One possible action for your turn is to place craftsmen. If you choose to place craftsmen, you are first able to select a new craftsman type. When you do this, you increase your victory requirements by the amount listed in the upper right-hand corner of the card. You can then place new craftsmen onto the board by paying the cost in cattle listed on the card and you score victory points equal to the laurels shown on the card.
As you place a primary craftsman, it must be in range of at least one resource of its type that no other primary craftsman of that type has access to.
After you have placed new craftsmen, you can set the price (from 1-3 cattle) to use the craftsmen for each craftsmen that you have.
The second option you can take is to either build a new monument or raise your monuments. If you want to build a new monument, you simply place a new monument on the board that is not immediately adjacent to another monument. When you do this, you immediately score a point.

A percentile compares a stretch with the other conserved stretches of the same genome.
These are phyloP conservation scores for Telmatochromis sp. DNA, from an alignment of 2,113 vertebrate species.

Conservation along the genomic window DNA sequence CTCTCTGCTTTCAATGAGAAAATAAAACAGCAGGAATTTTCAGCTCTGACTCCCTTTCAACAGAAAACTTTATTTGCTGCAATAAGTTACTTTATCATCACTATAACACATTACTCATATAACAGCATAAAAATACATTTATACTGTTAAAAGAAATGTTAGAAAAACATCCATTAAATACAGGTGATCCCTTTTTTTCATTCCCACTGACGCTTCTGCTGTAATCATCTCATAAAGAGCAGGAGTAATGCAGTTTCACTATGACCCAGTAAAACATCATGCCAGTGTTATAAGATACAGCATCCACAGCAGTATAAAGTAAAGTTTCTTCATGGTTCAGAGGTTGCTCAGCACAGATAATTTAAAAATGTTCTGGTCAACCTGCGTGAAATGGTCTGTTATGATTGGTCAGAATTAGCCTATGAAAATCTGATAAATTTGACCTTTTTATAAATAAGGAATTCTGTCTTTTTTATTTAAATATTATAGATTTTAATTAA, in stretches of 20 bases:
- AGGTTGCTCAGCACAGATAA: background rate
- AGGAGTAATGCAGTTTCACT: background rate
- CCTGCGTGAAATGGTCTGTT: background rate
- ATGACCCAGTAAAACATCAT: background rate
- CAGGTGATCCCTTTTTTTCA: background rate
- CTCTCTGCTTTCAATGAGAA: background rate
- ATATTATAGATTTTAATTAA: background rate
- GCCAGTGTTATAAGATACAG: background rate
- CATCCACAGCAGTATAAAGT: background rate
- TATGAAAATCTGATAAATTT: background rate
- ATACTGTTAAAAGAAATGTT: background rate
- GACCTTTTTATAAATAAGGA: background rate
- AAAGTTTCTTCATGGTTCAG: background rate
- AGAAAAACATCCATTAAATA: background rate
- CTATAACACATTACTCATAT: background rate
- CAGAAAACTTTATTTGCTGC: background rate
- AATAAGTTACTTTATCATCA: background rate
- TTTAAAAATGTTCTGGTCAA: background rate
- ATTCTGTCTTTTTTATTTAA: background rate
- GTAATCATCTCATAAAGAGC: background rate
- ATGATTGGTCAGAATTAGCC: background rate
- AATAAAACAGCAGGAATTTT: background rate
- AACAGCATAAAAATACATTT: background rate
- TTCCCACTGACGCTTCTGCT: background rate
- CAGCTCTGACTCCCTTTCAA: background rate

If you choose, instead, to raise your monuments then you can use craftsmen and the resources available. You can raise each of your monuments by one level, assuming you have the resources available to raise the monuments. In order to raise a monument you need to use different types of goods, provided by craftsmen, equal to the monument’s current level. For instance, to improve a monument from level two to level three you could use a wood and stone resource. As you use the resources, you must pay the owner of the craftsmen the cost they have set for it and you must cover up the resource used, making the resource unavailable to other players.